Murph - January 27, 2014 Reply

I really think all these homes on wheels should be called trailers

Jo - January 27, 2014 Reply

Regarding height: Commercial tractor trailer vans max at 13′ 6″. Beyond that they need over-height permits. I’d probably think about the lowest bridges or trees you might need to clear and build no higher than that when measuring from ground level.

Timaree - January 28, 2014 Reply

I wonder how an electric bill can be only $4. Just the fees on my utilities cost a lot and that is before electric, gas or water usage is added to them. Take my water bill for example. I pay about $120 every 2 months. $100 is fees which do not change. The rest is my water so I could say my water bill is $20 but it isn’t because I can’t have that $20 worth of water without paying the fees attached to having the service so I wonder if something isn’t left out when people report such low amounts.

    Heath - January 29, 2014 Reply

    I think it would depend on where you are. She is parked at a RV lot so I would suspect that the hook up fee is included in the pad fee, therefore she would only have to pay for her actual usage. Four dollars I can believe, I used to live in a condo and with minimal electrical use on heaters and such my monthly electrical bill was $14-20 and it was a lot larger in space.

Bob Ratcliff - January 30, 2014 Reply

The woodwork is to die for but I also find the actual price rather steep when compared to a travel trailer that would have been considerably larger yet for the same price. On the other side of my brain fence, I can see a lot of happy years once you’re out of college and have this adorable cabin out in the country – someplace like where our home is that’s just 40 minutes away from where you’re at now. Your heating solution looks great but I also know our mid-MO summers get warm. How are you going to cool your home on wheels? Congratulations on getting a great education here in MO that will open up SO many more opportunities down the road of life where you haul your home behind you:)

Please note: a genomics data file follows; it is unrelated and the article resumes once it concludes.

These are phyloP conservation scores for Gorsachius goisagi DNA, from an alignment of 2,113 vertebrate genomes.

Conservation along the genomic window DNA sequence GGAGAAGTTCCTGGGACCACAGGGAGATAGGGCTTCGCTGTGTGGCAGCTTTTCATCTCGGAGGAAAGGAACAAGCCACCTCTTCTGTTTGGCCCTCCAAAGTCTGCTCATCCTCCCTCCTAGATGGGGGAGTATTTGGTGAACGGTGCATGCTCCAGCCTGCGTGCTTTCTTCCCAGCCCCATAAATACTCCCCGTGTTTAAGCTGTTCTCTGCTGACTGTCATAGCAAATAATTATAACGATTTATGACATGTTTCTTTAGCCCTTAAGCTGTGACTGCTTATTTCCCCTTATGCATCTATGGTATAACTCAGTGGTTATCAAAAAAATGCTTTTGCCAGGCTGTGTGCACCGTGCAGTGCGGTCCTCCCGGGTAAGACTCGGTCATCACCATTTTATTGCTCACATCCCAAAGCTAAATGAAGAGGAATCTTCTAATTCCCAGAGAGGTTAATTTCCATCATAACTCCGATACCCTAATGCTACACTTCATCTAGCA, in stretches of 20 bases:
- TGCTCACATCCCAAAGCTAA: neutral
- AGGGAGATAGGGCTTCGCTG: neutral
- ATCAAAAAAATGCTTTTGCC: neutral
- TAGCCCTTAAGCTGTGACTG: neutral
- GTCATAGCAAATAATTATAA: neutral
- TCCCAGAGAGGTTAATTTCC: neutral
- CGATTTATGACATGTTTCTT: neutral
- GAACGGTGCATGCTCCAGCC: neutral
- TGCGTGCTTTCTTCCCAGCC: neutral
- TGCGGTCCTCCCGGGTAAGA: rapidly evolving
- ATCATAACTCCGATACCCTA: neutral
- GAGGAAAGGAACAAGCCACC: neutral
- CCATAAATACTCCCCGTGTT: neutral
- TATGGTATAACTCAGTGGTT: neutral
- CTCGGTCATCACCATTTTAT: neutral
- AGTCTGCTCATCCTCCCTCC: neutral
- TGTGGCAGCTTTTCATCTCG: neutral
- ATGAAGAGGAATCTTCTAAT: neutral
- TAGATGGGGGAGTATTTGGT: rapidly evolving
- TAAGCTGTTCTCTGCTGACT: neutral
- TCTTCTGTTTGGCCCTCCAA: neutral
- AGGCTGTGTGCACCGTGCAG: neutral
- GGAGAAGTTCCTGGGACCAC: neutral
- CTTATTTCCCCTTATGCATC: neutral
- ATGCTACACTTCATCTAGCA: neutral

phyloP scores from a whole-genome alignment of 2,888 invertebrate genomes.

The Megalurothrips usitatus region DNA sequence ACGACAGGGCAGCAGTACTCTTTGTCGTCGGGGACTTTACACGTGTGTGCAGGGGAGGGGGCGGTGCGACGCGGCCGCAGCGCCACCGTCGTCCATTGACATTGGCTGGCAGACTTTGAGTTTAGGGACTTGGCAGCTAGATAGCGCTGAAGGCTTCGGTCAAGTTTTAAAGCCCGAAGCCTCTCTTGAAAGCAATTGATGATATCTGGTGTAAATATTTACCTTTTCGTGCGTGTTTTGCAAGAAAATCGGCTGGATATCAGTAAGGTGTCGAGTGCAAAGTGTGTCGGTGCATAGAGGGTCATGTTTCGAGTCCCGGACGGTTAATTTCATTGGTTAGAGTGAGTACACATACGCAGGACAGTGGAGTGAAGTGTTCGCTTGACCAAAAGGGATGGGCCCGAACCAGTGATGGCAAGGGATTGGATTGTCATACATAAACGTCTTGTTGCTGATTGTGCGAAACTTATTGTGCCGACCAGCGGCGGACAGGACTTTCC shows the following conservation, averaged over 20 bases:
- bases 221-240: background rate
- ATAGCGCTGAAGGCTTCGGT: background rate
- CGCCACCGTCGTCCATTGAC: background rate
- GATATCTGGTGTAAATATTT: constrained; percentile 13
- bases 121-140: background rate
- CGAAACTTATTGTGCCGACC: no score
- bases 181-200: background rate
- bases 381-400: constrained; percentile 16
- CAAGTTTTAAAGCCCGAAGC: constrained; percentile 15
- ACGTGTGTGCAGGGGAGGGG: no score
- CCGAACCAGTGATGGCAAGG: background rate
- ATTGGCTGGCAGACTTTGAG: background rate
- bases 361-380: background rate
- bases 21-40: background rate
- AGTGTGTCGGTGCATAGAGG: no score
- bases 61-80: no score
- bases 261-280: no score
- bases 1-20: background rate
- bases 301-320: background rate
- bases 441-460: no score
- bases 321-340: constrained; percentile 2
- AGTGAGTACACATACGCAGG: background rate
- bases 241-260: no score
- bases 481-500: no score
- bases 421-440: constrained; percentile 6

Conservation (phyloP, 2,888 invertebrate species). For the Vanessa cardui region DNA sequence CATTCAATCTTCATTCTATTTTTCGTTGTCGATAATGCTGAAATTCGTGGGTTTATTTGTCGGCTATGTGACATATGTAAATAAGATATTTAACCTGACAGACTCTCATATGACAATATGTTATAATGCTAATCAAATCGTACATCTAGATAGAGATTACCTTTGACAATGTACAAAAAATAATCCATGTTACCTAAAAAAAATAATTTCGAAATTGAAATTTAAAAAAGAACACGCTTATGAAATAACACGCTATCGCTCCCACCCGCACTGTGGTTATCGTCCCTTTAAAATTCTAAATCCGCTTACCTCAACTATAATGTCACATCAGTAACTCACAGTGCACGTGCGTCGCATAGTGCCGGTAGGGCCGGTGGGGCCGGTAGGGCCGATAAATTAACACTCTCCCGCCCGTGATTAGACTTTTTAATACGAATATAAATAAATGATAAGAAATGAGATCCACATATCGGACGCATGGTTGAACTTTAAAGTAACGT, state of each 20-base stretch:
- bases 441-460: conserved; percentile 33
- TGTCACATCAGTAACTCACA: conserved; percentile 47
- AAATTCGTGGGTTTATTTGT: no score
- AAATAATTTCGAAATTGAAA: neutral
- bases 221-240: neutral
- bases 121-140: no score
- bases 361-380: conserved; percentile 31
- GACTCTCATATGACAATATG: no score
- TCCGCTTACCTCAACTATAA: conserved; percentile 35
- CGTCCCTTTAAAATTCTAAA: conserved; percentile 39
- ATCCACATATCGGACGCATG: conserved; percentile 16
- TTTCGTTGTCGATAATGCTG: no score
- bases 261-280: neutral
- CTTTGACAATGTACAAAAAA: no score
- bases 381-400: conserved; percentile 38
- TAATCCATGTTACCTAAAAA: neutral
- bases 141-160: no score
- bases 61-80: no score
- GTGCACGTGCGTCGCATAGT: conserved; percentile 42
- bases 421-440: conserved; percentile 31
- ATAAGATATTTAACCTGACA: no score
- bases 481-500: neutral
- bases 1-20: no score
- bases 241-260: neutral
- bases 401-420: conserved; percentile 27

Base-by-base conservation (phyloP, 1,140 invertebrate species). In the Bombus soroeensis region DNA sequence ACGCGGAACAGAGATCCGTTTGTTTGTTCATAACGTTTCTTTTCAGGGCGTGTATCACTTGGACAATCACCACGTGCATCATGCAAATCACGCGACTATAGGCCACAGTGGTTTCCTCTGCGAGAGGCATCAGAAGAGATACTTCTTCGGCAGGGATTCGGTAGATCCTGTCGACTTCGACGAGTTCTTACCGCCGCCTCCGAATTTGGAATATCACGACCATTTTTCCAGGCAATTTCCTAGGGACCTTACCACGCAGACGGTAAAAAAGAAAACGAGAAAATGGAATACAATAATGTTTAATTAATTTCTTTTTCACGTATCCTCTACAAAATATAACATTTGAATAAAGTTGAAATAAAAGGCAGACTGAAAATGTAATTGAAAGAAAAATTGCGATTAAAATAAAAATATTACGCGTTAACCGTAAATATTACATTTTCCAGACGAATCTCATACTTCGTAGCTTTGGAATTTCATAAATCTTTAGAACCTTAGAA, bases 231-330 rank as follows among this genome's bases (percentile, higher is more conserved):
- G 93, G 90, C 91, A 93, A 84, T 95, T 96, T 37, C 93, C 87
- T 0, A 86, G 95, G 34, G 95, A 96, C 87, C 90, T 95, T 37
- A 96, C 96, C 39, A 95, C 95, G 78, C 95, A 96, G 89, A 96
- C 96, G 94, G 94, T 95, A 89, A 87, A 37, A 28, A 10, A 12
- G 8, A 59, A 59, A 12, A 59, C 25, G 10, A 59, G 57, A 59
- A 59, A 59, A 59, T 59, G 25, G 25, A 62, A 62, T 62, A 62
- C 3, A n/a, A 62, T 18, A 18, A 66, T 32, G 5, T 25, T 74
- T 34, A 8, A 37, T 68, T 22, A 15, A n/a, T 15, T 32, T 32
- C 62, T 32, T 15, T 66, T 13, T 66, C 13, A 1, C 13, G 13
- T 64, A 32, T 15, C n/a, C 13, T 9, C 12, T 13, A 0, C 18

Casa de Alicia Harris, construida por su padre por $22.000 - March 16, 2014 Reply

[…] Escrito a partir de un artículo de Tiny House Blog. […]

Rae Lashly - July 8, 2014 Reply

Is there anything other than a “LARGE” Great Dane. Happy days to you

Rae

Moose - July 8, 2014 Reply

Nakemo, et al.; Unless a person accesses used equipment, the costs quickly add up. A trailer will cost $3-5K, trailer delivery another $500-1000, windows $1-2K minimum, appliances add another $2-3K (refrigerator, stove, shower, toilet, etc), wood for framing about $1K, cedar siding another $1K, interior siding and various other wood (cabinets, flooring, etc) $2K, insulation another $1K and roofing another $1-1500. If you live up north, add $1-3 for a quality heater, etc.

I have carefully setup a line item budget for building an off-grid 20′ tiny house. The finished shell without any appliances, heaters, etc but with exterior and interior walls will be approx. $10K. That is using some cheaper materials like T1-11 exterior siding but also includes some nicer materials for flooring, etc. I live in far northern Michigan so insulation is a major expense.

One could use reclaimed lumber, appliances, trailers, etc and cut these costs but the costs are not excessive when you consider the materials and the quality.

Shelia - November 20, 2014 Reply

Dominick, the floor plan seems fairly obvious to me. The photo where she’s giving the dog a treat that shows the gray chair is the front, and the entry door is shown in the photo. The photo where she’s on the ladder is from the gray chair looking toward the back. Kitchen is on the right, bathroom on the left behind the shelves. The photo of the shower shows the kitchen right there. The toilet would be facing the shower. Very common floor plan and you can see more like it on the tumbleweed web site.

Shelia - November 20, 2014 Reply

And forgot to add her bedroom is a loft above the kitchen/bathroom area. The photo where she is on the ladder, she’s climbing into her bedroom.